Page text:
Translation:If grandmother came home, grandfather would be happy.
The structure of the sentence is
[SUBCLAUSE] skulle farfar bli glad.
In the main clause, the verb is in the second place – the subclause takes up the first position.
In main clauses (except questions), the verb is in second place, but in subclauses, the subject goes before the verb, so in the subclause, we have Om farmor kom hem – subject before verb.
The main clause can stand on its own, while a subclause is dependent on the main clause.
So in this specific case, we have:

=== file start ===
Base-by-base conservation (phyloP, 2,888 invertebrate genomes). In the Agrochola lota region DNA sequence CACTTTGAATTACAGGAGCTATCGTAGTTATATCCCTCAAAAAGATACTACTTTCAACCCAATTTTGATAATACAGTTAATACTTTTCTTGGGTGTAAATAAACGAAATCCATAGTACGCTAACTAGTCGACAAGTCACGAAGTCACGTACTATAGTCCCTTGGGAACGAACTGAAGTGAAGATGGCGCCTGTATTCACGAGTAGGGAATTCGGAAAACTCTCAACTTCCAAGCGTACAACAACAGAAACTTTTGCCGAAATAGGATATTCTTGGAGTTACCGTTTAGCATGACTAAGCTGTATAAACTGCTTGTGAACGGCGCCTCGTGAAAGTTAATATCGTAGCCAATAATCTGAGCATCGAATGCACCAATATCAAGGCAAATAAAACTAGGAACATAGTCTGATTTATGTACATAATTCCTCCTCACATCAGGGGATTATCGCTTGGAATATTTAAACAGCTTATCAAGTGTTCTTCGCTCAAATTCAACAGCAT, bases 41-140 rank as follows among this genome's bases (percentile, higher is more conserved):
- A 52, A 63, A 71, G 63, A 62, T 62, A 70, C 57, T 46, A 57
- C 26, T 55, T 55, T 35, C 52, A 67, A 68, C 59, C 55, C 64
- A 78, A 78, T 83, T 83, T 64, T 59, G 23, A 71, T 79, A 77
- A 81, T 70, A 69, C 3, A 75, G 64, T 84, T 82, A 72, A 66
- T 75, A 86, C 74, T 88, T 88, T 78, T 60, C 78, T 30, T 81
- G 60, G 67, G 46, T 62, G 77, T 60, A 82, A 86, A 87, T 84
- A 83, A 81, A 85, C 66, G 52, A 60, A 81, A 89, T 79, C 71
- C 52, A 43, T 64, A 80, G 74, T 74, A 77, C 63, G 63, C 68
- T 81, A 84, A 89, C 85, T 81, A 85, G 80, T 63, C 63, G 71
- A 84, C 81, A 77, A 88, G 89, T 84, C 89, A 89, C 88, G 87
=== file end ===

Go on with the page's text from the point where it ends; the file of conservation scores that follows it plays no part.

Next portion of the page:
- "If grandmother came home" - can't stand on its own, definitely a subclause
- "grandfather would be happy" - would work perfectly fine as a sentence on its own
Note that it's enough that it can stand on its own grammatically - in this example, for instance, it does require more context to make sense in the scope of a conversation. :)
Sorry, I should have been clearer.
"home" in English can be used to mean "at home" occasionally, as in your example. Swedish cannot do this, though. The word hem has either the sense of "a home" or the directional sense of "to home".
In this specific case, English and Swedish work the same way, though - you can't say "come at home"; it's always "come home". And, similarly, hemma doesn't work for the same reason.